Various staff members of the U.S. Sentencing Commission now believe that it is most likely the Supreme Court will uphold the guidelines. Nevertheless, they are planning for legislative options in the event that the guidelines are struck down. Part of that planning will be based on a comprehensive and empirically rigorous 15-Year Review of the current guideline system. The review, prepared by the staff and now being considered for possible adoption by the commissioners, tries to identify the strong and weak points of the guidelines in carrying out the purposes of the 1984 Sentencing Reform Act.Does this mean that these various staff members believe that the Court will not apply Blakely at all to the federal sentencing guidelines? Or does it mean they believe the Court will apply it but that they think the Court will come down the side of severability? What is the basis for believing the Court would not extend Blakely to the guidelines? I suspect that this is all wishful thinking, for it is hard for me to conceive that the Blakely majority would now backtrack. There are no principled grounds to do so, only pragmatic ones, and Blakely was anything but pragmatic. You just can't explain it away.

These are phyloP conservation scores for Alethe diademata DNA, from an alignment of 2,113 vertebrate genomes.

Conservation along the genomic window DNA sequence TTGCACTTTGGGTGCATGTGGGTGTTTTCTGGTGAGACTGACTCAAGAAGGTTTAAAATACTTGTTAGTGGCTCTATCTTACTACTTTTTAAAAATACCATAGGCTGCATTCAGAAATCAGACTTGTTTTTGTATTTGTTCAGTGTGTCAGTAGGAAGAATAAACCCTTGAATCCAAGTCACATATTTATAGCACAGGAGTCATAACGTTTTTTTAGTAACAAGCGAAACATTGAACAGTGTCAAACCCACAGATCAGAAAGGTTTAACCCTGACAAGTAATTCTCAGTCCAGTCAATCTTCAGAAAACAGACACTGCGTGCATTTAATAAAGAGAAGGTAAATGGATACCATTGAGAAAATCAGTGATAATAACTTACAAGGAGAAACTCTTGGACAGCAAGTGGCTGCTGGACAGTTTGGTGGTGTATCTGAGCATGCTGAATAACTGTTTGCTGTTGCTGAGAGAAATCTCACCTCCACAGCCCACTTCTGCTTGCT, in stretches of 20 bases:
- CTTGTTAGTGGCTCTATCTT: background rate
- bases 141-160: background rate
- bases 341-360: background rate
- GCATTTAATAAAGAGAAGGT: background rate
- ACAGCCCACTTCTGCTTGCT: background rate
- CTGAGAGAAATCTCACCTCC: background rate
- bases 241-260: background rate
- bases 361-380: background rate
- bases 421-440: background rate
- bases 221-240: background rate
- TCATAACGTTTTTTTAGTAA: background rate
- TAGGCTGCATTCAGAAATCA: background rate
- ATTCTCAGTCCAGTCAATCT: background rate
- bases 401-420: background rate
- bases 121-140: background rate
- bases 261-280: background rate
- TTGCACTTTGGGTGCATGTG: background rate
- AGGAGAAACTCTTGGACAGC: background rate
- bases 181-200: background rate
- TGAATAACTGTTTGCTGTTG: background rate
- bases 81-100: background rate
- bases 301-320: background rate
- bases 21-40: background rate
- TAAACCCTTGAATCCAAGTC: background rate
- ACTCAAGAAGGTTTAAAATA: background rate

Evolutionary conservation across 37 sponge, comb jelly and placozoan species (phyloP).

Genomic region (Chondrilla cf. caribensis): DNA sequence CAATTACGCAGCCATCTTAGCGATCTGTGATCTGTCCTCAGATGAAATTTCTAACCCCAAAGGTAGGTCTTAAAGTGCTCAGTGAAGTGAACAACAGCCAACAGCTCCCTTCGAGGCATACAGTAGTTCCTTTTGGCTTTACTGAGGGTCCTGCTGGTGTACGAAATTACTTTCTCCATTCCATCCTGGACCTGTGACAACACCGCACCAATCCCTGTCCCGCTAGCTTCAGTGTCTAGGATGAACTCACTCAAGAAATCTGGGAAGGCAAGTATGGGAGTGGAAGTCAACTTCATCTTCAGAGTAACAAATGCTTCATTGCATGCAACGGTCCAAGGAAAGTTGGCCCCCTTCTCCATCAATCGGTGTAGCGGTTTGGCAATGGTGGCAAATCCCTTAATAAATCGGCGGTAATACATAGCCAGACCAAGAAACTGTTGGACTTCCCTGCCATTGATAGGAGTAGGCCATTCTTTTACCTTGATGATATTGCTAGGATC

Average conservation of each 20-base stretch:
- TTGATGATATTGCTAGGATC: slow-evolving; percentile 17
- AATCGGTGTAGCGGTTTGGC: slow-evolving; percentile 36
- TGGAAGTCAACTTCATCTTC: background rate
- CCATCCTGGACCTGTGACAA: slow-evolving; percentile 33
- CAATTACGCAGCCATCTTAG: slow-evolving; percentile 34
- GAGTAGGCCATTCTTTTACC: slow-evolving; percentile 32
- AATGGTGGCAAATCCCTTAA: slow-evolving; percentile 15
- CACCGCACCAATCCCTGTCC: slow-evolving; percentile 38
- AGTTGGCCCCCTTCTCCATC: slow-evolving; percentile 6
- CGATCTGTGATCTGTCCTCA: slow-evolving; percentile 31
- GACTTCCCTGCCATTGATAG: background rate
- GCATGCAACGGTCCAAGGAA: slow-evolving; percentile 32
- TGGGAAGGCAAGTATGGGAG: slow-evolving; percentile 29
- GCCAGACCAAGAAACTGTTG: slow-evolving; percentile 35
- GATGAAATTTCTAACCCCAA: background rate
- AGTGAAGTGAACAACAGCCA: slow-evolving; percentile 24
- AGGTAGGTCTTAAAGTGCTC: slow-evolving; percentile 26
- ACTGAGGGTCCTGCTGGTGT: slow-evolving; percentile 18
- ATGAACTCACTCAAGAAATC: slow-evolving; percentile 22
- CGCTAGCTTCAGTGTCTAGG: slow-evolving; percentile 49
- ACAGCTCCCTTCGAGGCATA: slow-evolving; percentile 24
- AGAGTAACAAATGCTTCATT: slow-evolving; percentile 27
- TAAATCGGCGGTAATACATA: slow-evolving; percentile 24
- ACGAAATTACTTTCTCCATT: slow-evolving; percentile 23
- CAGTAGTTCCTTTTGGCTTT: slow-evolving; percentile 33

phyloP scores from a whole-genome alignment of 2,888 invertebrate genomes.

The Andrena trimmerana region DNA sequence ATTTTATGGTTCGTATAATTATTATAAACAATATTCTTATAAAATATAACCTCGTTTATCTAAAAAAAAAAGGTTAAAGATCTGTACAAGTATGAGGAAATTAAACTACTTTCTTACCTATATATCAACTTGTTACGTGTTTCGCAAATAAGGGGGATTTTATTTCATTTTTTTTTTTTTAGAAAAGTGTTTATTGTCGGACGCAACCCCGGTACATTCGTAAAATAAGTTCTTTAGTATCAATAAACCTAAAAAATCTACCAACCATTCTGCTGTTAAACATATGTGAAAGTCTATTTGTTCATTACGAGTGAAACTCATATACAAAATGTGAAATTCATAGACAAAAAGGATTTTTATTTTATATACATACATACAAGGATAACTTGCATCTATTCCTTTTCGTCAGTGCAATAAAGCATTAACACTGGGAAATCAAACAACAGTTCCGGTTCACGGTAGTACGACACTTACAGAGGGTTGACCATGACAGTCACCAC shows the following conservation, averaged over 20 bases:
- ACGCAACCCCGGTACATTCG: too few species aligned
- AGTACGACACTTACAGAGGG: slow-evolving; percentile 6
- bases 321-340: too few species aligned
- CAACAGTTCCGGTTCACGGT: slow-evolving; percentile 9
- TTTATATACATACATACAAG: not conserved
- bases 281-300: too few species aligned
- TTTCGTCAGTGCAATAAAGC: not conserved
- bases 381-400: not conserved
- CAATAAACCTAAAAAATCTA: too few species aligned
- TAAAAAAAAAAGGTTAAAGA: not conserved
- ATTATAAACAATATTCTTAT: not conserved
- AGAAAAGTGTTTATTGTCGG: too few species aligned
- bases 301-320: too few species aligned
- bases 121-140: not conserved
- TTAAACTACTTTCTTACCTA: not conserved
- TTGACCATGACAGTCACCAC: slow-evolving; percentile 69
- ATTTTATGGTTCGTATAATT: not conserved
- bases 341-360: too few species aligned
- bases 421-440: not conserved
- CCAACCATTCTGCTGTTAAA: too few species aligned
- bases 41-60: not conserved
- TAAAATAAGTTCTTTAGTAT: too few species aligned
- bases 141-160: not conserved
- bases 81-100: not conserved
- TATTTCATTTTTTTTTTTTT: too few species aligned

August 19, 2004
USSC Staff Members Think Court Will Uphold Guidelines ... (and they're pooling their money to buy the Brooklyn Bridge)
Oops! Apparently I don't know what I'm talking about when I say I cannot imagine the Supreme Court not applying Blakely to the federal sentencing guidelines. Check out this post at Sentencing Law and Policy, where it is reported that